By Kam Williams Sentinel Contributing Writer Rochelle Aytes the "The Forgotten" Interview
Rochelle Aytes is quickly establishing herself as one of Hollywood's brightest, young starlets on the rise. In 2004, she made her big screen debut playing Shawn Wayans' love interest in the genderbending comedy White Chicks, directed by Keenan Ivory Wayans. She can currently be seen in the ABC drama series "The Forgotten."
Aytes has also shot guest leads on ABC's My Wife & Kids, and on FOX's Johnny Zero. Furthermore, she's starred in the Fox series "Drive" and enjoyed a guest-starring role on the HBO series "Sex & The City," although she is perhaps best known for her breakout lead role in the Tyler Perry hit movie Madea's Family Reunion.
Rochelle was born on May 17, 1976 in NYC, where she developed a love for ballet at an early age. As a classically-trained ballerina, she appeared with Ballet Hispanico as well as the national tour and Broadway cast of Aida. Fueled by her growing passion for acting, she quickly built up an impressive modeling resume' by appearing in the commercials for Coca-Cola, McDonald's, L'Oreal and Mercedes Benz, to name a few. And she was subsequently featured in ad campaigns for Dasani, Tylenol, Gillette, Johnson & Johnson, Heineken and Burger King.
Sentinel: Hi Rochelle, thanks for the time. What interested you in The Forgotten?
Rochelle Aytes: I loved the concept and the strength of the character.
Sentinel: How would you describe the show?
RA: The Forgotten is about a volunteer group that assists the police in identifying the unknown and capturing the guilty. It's filled with passion, darkness and humor.
Sentinel: Tell me a little about your character.
RA: Detective Russell is a tough, smart, passionate detective from Chicago.
She works very closely with the network to solve these cases and bring closure to the victim's family. She also has a soft spot for the character, Alex [played by Christian Slater], her former partner, and tries her best to keep him and the rest of the group out of danger.
Sentinel: How is it working with Christian Slater and the rest of the cast?
RA: It has been such a joy working with him. He has been kind and generous in his work and inspirational. His work ethic is amazing. The same goes for the rest of the cast. We work hard, but laugh a lot!
Sentinel: Where in New York City did you grow up?
RA: I grew up in Harlem
Sentinel: What high school did you attend?
RA: LaGuardia High School for the Performing Arts
Sentinel: When did you develop your interest in acting?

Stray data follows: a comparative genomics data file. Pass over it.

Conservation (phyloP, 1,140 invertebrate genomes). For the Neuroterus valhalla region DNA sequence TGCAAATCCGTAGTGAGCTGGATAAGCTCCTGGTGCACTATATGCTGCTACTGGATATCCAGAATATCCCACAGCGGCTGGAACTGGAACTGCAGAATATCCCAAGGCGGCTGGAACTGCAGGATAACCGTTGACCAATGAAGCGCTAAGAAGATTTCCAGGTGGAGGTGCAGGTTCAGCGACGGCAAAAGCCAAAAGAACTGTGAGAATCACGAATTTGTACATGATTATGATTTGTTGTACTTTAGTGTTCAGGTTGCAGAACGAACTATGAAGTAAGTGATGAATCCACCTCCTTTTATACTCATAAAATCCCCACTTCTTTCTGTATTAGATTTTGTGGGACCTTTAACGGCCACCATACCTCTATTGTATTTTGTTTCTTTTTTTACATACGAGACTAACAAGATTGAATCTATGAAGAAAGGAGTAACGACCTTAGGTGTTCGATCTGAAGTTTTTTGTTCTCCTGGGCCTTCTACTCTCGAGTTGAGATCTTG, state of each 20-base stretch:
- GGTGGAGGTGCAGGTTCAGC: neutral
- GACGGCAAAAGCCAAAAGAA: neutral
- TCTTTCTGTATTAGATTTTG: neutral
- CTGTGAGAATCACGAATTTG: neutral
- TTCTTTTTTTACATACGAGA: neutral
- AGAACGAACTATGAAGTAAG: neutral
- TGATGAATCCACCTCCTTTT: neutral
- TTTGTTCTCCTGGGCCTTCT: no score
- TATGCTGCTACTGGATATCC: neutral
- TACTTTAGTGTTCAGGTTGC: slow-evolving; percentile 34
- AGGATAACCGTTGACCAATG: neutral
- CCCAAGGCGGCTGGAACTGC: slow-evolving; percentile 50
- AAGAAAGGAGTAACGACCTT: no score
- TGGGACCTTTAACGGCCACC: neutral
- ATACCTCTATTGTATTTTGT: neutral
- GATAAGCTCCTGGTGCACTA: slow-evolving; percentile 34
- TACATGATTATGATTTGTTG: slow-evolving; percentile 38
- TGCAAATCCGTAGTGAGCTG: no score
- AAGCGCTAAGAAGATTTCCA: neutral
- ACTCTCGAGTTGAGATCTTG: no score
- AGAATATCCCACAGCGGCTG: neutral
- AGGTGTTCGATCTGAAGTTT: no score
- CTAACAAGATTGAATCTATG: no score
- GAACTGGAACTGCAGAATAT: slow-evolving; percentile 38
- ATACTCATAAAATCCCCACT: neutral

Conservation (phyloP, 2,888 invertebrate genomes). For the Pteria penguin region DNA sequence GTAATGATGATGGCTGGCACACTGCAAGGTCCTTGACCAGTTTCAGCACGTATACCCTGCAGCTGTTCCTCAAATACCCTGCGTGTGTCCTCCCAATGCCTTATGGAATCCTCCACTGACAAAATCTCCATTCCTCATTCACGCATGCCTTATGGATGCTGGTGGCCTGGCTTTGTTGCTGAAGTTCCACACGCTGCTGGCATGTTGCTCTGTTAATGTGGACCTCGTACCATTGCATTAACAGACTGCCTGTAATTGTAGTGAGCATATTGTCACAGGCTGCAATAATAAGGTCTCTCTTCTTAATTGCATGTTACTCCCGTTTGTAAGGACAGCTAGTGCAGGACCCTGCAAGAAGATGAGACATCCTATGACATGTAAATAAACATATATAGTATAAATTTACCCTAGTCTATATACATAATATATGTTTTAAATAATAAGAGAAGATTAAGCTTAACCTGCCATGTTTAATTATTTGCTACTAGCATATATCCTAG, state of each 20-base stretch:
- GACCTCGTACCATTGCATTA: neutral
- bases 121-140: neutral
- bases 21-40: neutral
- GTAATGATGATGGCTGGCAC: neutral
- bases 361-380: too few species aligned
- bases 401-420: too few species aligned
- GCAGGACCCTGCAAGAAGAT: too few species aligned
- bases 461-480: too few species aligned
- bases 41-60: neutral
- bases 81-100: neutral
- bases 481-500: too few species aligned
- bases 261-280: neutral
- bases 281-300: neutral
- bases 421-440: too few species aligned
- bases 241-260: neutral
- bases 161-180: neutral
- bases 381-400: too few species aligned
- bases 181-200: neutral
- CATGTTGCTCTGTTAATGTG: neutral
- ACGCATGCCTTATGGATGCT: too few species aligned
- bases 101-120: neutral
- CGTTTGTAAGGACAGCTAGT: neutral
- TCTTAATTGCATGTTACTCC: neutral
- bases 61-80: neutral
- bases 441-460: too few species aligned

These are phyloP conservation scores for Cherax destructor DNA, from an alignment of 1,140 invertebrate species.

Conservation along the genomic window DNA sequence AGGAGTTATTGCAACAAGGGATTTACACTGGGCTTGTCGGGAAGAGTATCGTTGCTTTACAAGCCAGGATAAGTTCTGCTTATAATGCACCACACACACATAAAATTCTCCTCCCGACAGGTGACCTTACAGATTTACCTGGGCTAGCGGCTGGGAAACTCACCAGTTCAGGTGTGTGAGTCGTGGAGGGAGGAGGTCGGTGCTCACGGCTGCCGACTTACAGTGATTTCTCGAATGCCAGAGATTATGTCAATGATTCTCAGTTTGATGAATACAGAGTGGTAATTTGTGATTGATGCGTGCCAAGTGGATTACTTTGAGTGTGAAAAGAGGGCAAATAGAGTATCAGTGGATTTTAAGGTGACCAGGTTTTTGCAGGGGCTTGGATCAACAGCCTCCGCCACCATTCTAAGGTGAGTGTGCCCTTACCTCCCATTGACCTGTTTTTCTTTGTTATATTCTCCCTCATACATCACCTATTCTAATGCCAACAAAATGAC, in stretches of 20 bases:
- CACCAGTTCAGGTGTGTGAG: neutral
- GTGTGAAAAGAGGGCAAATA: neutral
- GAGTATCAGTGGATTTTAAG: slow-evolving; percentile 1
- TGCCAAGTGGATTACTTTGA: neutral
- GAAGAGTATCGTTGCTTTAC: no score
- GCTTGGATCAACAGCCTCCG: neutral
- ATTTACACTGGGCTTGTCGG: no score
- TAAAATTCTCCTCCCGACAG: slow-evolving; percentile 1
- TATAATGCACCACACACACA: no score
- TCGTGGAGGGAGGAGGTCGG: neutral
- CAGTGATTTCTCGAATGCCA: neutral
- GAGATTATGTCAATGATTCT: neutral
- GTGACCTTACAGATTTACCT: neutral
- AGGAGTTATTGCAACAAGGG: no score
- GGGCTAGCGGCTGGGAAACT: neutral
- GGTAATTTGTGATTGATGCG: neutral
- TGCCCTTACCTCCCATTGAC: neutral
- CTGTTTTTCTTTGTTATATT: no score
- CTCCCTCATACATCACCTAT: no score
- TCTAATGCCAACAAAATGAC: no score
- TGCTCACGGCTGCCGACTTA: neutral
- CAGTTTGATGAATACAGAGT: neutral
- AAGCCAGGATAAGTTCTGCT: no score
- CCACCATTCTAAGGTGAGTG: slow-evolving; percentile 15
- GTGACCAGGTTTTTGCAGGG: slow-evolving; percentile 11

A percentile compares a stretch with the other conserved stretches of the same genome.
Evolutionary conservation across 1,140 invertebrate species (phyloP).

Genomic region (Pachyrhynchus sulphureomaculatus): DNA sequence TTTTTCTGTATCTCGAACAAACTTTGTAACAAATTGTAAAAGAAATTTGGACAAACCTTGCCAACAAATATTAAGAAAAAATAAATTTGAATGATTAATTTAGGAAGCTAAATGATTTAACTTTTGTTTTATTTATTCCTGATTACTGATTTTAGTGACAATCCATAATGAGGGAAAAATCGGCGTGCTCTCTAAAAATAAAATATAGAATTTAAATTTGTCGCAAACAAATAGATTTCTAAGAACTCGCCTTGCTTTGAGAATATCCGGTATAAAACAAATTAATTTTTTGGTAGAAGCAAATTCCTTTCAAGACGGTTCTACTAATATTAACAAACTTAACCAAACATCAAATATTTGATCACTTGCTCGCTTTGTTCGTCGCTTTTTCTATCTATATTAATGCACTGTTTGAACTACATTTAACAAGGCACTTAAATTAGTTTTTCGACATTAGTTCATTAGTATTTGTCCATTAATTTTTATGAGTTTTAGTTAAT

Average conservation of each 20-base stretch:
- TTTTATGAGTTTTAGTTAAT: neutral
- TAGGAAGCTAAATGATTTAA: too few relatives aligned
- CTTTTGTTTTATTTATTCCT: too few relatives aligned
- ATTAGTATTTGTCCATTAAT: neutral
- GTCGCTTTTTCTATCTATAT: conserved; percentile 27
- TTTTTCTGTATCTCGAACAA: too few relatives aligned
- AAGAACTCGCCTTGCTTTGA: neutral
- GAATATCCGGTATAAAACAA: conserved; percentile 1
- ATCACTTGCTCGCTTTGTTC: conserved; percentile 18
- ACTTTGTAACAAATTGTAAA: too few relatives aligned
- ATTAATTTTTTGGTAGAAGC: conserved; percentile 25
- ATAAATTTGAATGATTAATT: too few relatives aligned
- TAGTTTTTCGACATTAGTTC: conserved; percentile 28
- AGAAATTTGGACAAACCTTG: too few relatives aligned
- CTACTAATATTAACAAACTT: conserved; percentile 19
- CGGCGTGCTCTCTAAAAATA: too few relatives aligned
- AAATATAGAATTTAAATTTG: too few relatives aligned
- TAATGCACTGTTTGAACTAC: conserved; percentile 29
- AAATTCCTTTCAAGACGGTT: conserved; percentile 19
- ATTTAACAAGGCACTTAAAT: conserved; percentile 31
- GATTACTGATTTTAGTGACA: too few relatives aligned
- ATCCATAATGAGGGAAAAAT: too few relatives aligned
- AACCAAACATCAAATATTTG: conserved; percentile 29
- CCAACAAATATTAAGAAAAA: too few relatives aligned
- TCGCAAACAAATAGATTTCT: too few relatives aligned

RA: After working in a Broadway show, called Aida.
Sentinel: What's the difference between working with the Wayans' Brothers in White Chicks versus Tyler Perry in Madea's Family Reunion?
RA: Working with the Wayans Brothers was my first film and just a lot of fun to do. It was much less demanding of my time and emotions than working with
Tyler. Though they were both comedies, Tyler's movie required more depth and focus, therefore, creating a more serious working environment. I learned a great deal from them both.
Sentinel: What do you prefer TV or film?
Sentinel: Who would you like to be paired opposite in a romance drama?
RA: Matt Damon.
Sentinel: Is there any question no one ever asks you, that you wish someone would?
Sentinel: The Teri Emerson question: When was the last time you had a good laugh?
RA: Last night, watching my girlfriend try to learn this new dance.
Sentinel: The music maven Heather Covington question: What music are you listening to nowadays?
RA: The Beatles. I just watched Across The Universe on cable.
Sentinel: What is your favorite dish to cook?
RA: Spaghetti with turkey meatballs.
Sentinel: The bookworm Troy Johnson question: What was the last book you read?
RA: The Alchemist.
Sentinel: The "Realtor to the Stars" Jimmy Bayan question. Where in L.A. do you live?
RA: Miracle Mile
Sentinel: The Boris Kodjoe question: What do you consider your biggest accomplishment?
RA: Every new project I'm involved in is my biggest accomplishment.
Sentinel: The Uduak Oduok question: Who is your favorite designer to wear?
Sentinel: The Mike Pittman question: What is you best childhood memory?
RA: Dancing at Lincoln Center every year with Ruth Williams' dance recital.
Sentinel: The Rudy Lewis question: Who's at the top of your hero list?
RA: My mother.
Sentinel: The Columbus Short question: Are you happy?
RA: Most of the time.
Sentinel: The Tasha Smith question: Are you ever afraid?
Sentinel: What has been the biggest obstacle you have had to overcome?
RA: Not caring about what other people think.
Sentinel: The Flex Alexander question: How do you get through the tough times?
RA: I pray and I use those challenges and disappointments as a learning experience. Criticism or rejection drives me to be better.
Sentinel: The Laz Alonso question: How can your fans help you?
RA: By going on influential websites and saying, " We want to see Rochelle
Aytes in more movies!" [Laughs]
Sentinel: When you look in the mirror, what do you see?
RA: Someone striving to do better.
Sentinel: What advice do you have for anyone who wants to follow in your footsteps?
RA: Believe in yourself and speak success into your life. Hard work and determination equals success.
Sentinel: How do you want to be remembered?
RA: As someone who made a difference in the lives of others.
Sentinel: Thanks again, and best of luck with everything.